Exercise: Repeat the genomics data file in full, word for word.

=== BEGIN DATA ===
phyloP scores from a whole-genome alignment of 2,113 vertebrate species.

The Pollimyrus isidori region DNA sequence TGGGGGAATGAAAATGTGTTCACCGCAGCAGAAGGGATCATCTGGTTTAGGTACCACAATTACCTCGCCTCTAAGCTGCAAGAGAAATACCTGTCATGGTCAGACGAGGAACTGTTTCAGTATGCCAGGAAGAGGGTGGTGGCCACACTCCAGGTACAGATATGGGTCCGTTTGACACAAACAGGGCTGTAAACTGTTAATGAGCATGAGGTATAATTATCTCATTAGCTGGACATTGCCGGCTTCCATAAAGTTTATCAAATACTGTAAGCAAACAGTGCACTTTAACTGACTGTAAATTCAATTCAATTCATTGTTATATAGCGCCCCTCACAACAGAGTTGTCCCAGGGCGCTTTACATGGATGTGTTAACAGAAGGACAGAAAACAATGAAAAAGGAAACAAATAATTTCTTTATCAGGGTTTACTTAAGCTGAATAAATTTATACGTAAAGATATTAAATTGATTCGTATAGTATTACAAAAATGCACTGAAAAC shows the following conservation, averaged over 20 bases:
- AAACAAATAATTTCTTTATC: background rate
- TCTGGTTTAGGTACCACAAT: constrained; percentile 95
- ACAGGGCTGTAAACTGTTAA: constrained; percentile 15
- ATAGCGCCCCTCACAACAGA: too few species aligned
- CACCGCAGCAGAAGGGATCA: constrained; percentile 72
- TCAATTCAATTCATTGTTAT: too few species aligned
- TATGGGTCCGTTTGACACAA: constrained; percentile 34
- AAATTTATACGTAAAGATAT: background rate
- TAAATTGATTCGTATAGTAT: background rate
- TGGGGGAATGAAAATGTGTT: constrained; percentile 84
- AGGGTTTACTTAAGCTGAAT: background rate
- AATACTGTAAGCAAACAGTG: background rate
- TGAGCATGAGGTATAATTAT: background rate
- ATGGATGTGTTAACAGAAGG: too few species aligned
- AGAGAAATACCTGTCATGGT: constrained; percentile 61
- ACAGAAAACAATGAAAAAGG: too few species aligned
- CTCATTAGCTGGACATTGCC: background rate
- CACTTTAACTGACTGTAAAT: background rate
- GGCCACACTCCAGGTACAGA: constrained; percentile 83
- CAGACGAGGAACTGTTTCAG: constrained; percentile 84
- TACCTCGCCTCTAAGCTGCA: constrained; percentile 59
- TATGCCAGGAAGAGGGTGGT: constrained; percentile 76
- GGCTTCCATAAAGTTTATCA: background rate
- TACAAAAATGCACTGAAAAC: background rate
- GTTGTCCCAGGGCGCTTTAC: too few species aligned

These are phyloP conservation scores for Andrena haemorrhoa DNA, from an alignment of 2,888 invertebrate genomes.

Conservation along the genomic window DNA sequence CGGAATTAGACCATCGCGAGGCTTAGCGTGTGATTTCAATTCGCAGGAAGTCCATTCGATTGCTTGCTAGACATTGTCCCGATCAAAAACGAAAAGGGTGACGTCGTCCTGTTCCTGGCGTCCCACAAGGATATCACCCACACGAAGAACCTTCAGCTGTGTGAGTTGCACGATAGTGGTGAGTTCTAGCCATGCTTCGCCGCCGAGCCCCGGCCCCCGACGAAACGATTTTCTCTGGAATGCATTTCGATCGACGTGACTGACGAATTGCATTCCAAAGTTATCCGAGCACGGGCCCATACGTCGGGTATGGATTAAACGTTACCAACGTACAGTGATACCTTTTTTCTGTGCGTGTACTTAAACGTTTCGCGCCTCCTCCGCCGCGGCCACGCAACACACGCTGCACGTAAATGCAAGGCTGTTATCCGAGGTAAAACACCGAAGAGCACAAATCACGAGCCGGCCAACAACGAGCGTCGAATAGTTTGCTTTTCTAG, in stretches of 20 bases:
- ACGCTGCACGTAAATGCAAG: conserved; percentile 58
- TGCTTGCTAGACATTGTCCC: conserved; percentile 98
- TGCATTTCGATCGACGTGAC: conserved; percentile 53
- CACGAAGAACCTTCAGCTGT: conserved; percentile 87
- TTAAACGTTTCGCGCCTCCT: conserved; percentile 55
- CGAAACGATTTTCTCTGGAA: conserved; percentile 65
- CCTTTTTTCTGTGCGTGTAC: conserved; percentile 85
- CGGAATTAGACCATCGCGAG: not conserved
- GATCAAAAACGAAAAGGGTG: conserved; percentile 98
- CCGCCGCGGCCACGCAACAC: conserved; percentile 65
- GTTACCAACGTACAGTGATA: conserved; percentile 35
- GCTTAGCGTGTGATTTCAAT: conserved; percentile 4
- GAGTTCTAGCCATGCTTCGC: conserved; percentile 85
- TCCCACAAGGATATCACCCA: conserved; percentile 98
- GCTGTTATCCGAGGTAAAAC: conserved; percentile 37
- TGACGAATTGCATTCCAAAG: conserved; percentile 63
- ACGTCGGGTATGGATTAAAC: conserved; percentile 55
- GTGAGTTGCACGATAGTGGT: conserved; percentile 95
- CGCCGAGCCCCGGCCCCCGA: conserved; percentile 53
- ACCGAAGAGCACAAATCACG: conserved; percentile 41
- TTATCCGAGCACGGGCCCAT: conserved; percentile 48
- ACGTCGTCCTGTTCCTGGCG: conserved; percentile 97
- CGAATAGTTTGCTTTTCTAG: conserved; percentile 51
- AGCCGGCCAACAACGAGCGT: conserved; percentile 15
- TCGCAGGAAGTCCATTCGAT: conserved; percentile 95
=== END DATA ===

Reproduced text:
phyloP scores from a whole-genome alignment of 2,113 vertebrate species.

The Pollimyrus isidori region DNA sequence TGGGGGAATGAAAATGTGTTCACCGCAGCAGAAGGGATCATCTGGTTTAGGTACCACAATTACCTCGCCTCTAAGCTGCAAGAGAAATACCTGTCATGGTCAGACGAGGAACTGTTTCAGTATGCCAGGAAGAGGGTGGTGGCCACACTCCAGGTACAGATATGGGTCCGTTTGACACAAACAGGGCTGTAAACTGTTAATGAGCATGAGGTATAATTATCTCATTAGCTGGACATTGCCGGCTTCCATAAAGTTTATCAAATACTGTAAGCAAACAGTGCACTTTAACTGACTGTAAATTCAATTCAATTCATTGTTATATAGCGCCCCTCACAACAGAGTTGTCCCAGGGCGCTTTACATGGATGTGTTAACAGAAGGACAGAAAACAATGAAAAAGGAAACAAATAATTTCTTTATCAGGGTTTACTTAAGCTGAATAAATTTATACGTAAAGATATTAAATTGATTCGTATAGTATTACAAAAATGCACTGAAAAC shows the following conservation, averaged over 20 bases:
- AAACAAATAATTTCTTTATC: background rate
- TCTGGTTTAGGTACCACAAT: constrained; percentile 95
- ACAGGGCTGTAAACTGTTAA: constrained; percentile 15
- ATAGCGCCCCTCACAACAGA: too few species aligned
- CACCGCAGCAGAAGGGATCA: constrained; percentile 72
- TCAATTCAATTCATTGTTAT: too few species aligned
- TATGGGTCCGTTTGACACAA: constrained; percentile 34
- AAATTTATACGTAAAGATAT: background rate
- TAAATTGATTCGTATAGTAT: background rate
- TGGGGGAATGAAAATGTGTT: constrained; percentile 84
- AGGGTTTACTTAAGCTGAAT: background rate
- AATACTGTAAGCAAACAGTG: background rate
- TGAGCATGAGGTATAATTAT: background rate
- ATGGATGTGTTAACAGAAGG: too few species aligned
- AGAGAAATACCTGTCATGGT: constrained; percentile 61
- ACAGAAAACAATGAAAAAGG: too few species aligned
- CTCATTAGCTGGACATTGCC: background rate
- CACTTTAACTGACTGTAAAT: background rate
- GGCCACACTCCAGGTACAGA: constrained; percentile 83
- CAGACGAGGAACTGTTTCAG: constrained; percentile 84
- TACCTCGCCTCTAAGCTGCA: constrained; percentile 59
- TATGCCAGGAAGAGGGTGGT: constrained; percentile 76
- GGCTTCCATAAAGTTTATCA: background rate
- TACAAAAATGCACTGAAAAC: background rate
- GTTGTCCCAGGGCGCTTTAC: too few species aligned

These are phyloP conservation scores for Andrena haemorrhoa DNA, from an alignment of 2,888 invertebrate genomes.

Conservation along the genomic window DNA sequence CGGAATTAGACCATCGCGAGGCTTAGCGTGTGATTTCAATTCGCAGGAAGTCCATTCGATTGCTTGCTAGACATTGTCCCGATCAAAAACGAAAAGGGTGACGTCGTCCTGTTCCTGGCGTCCCACAAGGATATCACCCACACGAAGAACCTTCAGCTGTGTGAGTTGCACGATAGTGGTGAGTTCTAGCCATGCTTCGCCGCCGAGCCCCGGCCCCCGACGAAACGATTTTCTCTGGAATGCATTTCGATCGACGTGACTGACGAATTGCATTCCAAAGTTATCCGAGCACGGGCCCATACGTCGGGTATGGATTAAACGTTACCAACGTACAGTGATACCTTTTTTCTGTGCGTGTACTTAAACGTTTCGCGCCTCCTCCGCCGCGGCCACGCAACACACGCTGCACGTAAATGCAAGGCTGTTATCCGAGGTAAAACACCGAAGAGCACAAATCACGAGCCGGCCAACAACGAGCGTCGAATAGTTTGCTTTTCTAG, in stretches of 20 bases:
- ACGCTGCACGTAAATGCAAG: conserved; percentile 58
- TGCTTGCTAGACATTGTCCC: conserved; percentile 98
- TGCATTTCGATCGACGTGAC: conserved; percentile 53
- CACGAAGAACCTTCAGCTGT: conserved; percentile 87
- TTAAACGTTTCGCGCCTCCT: conserved; percentile 55
- CGAAACGATTTTCTCTGGAA: conserved; percentile 65
- CCTTTTTTCTGTGCGTGTAC: conserved; percentile 85
- CGGAATTAGACCATCGCGAG: not conserved
- GATCAAAAACGAAAAGGGTG: conserved; percentile 98
- CCGCCGCGGCCACGCAACAC: conserved; percentile 65
- GTTACCAACGTACAGTGATA: conserved; percentile 35
- GCTTAGCGTGTGATTTCAAT: conserved; percentile 4
- GAGTTCTAGCCATGCTTCGC: conserved; percentile 85
- TCCCACAAGGATATCACCCA: conserved; percentile 98
- GCTGTTATCCGAGGTAAAAC: conserved; percentile 37
- TGACGAATTGCATTCCAAAG: conserved; percentile 63
- ACGTCGGGTATGGATTAAAC: conserved; percentile 55
- GTGAGTTGCACGATAGTGGT: conserved; percentile 95
- CGCCGAGCCCCGGCCCCCGA: conserved; percentile 53
- ACCGAAGAGCACAAATCACG: conserved; percentile 41
- TTATCCGAGCACGGGCCCAT: conserved; percentile 48
- ACGTCGTCCTGTTCCTGGCG: conserved; percentile 97
- CGAATAGTTTGCTTTTCTAG: conserved; percentile 51
- AGCCGGCCAACAACGAGCGT: conserved; percentile 15
- TCGCAGGAAGTCCATTCGAT: conserved; percentile 95